Microfinance extends microcredit and financial services to the estimated 2 billion working-age people at the BOP who are unbanked or who have no credit history. Affordable credit opportunities offer low-risk microloans that can be combined with support from trusted loan advisors to enable the BOP to make informed financial decisions. Such programs make financial products and services more affordable for the BOP and help consumers build credit history. They can also empower BOP entrepreneurs, smallholder farmers, and producers by providing them with the financial services necessary to run a successful business.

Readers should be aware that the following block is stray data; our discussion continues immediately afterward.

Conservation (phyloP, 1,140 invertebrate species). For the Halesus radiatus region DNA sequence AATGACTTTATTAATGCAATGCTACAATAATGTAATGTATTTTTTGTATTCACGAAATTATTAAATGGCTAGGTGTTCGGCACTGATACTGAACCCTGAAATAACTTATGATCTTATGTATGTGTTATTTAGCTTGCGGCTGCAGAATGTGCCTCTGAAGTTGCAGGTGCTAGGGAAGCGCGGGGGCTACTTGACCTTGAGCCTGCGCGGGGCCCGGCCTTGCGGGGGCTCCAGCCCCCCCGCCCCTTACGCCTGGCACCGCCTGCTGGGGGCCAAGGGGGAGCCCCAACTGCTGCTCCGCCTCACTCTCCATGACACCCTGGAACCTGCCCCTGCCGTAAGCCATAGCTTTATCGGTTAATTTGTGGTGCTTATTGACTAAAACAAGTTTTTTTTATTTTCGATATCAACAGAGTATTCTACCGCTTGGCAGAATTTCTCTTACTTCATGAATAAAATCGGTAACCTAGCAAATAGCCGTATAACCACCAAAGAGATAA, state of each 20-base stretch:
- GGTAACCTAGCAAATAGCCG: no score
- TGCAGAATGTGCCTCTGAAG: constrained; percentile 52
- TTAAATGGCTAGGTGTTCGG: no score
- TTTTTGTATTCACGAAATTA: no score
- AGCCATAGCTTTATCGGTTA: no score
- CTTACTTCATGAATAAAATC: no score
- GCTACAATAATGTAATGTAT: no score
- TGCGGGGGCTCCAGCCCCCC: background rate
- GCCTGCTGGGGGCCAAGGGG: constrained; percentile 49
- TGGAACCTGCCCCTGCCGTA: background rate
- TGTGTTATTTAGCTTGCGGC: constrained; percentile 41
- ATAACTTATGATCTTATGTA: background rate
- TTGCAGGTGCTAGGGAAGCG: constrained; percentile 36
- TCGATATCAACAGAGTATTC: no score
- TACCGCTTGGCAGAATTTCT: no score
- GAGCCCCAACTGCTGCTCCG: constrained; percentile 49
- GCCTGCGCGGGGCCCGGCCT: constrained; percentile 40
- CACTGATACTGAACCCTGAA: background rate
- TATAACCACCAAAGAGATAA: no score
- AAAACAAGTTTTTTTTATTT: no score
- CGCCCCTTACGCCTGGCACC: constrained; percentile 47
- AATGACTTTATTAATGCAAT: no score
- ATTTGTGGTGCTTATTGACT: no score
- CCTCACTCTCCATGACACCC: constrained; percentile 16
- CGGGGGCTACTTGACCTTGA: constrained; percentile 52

Governments can encourage responsible microfinance programs and services by involving the private sector in the process of developing poverty reduction strategies, maintaining macroeconomic stability, and aligning the regulatory framework. The impact of these interventions will indeed depend on country-specific factors, such as market structure and maturity, governmental capacity, customer demand, and supervisory committees. It is critical that the BOP’s financing needs are properly understood and that existing market penetration is effectively measured. Governments can leverage the existing network of regulatory agencies to expand coverage to low-income markets and to provide a more comprehensive assessment of the market and its risks. This can help policymakers avoid duplicative regulations and increase interoperability among market actors.